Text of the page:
It’s like it’s 1996 all over again. Gwen Stefani broke out the dress she wore from No Doubt’s ‘Don’t Speak’ video and guess what? It still fits!
“Here I am! ‘Don’t Speak.’ Look at that,” said Gwen Stefani in the TikTok she uploaded on Thursday (Apr. 15). In the short clip, Gwen, 51, was wearing the blue-and-white polka-dot dress she famously wore in No Doubt’s “Don’t Speak” music video — as if she hadn’t aged a day over the past twenty-five years. Yet, Gwen did show off she was a little different than her 1996 counterpart. As she lowered the camera, her white, fringed, high-heel cowboy boots came into view. “A little bit of Blake [Shelton, her fiancé],” she said.
This marks the third time in recent months that Gwen has taken a fashion-fueled trip down memory lane. At the start of 2021, Gwen shared the video for “Let Me Reintroduce Myself,” the first single from her upcoming (and currently untitled) fifth studio album. The visual had Gwen wear looks from all her eras – her white sporty look from “Just A Girl,” her fashion from the Love Angel Music Baby era, the Alice In Wonderland-themed outfit from “What You Waiting For,” her Japanese-inspired Harajuku Girls outfits, and yes, the “Don’t Speak” polka-dot dress.
Later in 2021, Gwen teamed up with Saweetie to take it back to the Y2k era in their sporty video for “Slow Clap.”
“Don’t Speak” was released as the third single from No Doubt’s Tragic Kingdom in April 1996. While the song has become to be an iconic breakup anthem for ‘90s kids, it didn’t start out that way. The original version had more complicated lyrics, according to Variety’s look back at the song, and the record label asked the band to simplify them. “My brother [Eric Stefani, No Doubt co-founder], he’s very eccentric and not good at criticism in that sense, he was just so frustrated,” Gwen told Variety. “So we sat down and tried to re-write it and he made a joke by singing, ‘You and me,’ like literally taking his melody and turning it into three notes.”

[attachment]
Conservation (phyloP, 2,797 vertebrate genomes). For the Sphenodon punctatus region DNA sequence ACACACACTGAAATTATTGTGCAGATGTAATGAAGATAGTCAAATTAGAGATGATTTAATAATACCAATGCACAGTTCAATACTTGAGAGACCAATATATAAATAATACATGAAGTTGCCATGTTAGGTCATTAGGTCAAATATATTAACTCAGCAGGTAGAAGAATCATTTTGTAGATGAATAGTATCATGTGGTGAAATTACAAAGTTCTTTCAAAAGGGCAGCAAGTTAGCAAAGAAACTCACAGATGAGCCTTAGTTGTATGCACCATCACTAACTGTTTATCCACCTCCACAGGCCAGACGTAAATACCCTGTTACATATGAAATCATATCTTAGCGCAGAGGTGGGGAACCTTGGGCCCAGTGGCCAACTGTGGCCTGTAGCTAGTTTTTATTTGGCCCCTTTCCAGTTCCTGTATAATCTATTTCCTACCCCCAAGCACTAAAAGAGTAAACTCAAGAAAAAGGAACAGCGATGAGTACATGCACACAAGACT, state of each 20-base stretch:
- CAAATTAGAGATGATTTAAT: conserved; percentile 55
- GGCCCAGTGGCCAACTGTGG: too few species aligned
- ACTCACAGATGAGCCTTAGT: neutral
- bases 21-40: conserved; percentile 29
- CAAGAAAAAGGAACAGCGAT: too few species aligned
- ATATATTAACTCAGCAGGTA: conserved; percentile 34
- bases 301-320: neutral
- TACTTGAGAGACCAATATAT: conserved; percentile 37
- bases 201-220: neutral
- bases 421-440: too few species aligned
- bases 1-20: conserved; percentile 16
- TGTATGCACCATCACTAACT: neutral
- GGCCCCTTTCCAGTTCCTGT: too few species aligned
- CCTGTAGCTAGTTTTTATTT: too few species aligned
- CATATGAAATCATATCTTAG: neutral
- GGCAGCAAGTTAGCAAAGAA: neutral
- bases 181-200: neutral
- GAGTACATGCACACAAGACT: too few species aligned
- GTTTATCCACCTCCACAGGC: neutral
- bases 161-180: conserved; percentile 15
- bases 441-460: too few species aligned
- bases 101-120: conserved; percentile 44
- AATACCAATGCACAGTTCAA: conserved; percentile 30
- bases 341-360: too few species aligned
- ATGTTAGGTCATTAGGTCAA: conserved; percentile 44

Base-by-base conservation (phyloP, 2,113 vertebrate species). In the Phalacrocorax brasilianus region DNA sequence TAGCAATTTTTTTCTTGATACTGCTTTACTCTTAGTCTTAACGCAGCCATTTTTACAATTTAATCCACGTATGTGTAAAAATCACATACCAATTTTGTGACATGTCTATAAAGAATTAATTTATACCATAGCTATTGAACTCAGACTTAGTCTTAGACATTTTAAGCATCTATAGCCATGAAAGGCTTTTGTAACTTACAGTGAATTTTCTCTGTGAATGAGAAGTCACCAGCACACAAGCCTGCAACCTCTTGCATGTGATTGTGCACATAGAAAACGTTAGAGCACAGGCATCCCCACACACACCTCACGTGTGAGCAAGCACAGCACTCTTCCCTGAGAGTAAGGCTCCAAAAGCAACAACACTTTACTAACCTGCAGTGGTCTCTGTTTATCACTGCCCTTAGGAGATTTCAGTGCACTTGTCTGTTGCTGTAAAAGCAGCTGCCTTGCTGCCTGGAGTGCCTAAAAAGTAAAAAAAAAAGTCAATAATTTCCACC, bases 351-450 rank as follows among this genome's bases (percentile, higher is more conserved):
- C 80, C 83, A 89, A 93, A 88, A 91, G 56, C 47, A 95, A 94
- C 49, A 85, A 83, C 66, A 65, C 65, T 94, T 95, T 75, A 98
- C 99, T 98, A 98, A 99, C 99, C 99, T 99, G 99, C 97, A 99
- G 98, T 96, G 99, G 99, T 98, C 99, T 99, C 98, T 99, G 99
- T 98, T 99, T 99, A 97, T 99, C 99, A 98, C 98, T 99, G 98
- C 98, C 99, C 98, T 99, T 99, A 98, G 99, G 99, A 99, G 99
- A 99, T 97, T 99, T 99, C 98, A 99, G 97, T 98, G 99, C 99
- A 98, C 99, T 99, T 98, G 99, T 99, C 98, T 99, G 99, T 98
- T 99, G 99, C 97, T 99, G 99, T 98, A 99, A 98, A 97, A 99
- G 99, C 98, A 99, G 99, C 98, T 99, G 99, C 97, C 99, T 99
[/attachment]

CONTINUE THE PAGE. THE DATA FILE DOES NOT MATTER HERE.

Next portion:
“Meanwhile, I had been dumped by [Tony Kanal, bassist for No Doubt] and heartbroken, and I changed the lyrics [at the end of the chorus] to ‘Don’t tell me ‘cuz it hurts,’” added Gwen. “The way that I wrote it, you could really just relate to the denial in the song. I’m basically saying, ‘Don’t tell me that because I already know it, but if you say it, it’s going to crush me.’”
“When I was writing back then, I was so naive, I didn’t know anyone would hear it ever,” she told Variety. “So I think when there’s something that honest and real and pure …then people connect to that. … It was so different from everything else on our record, so the fact that it was the defining world hit that it was — and continues to be — is insane.”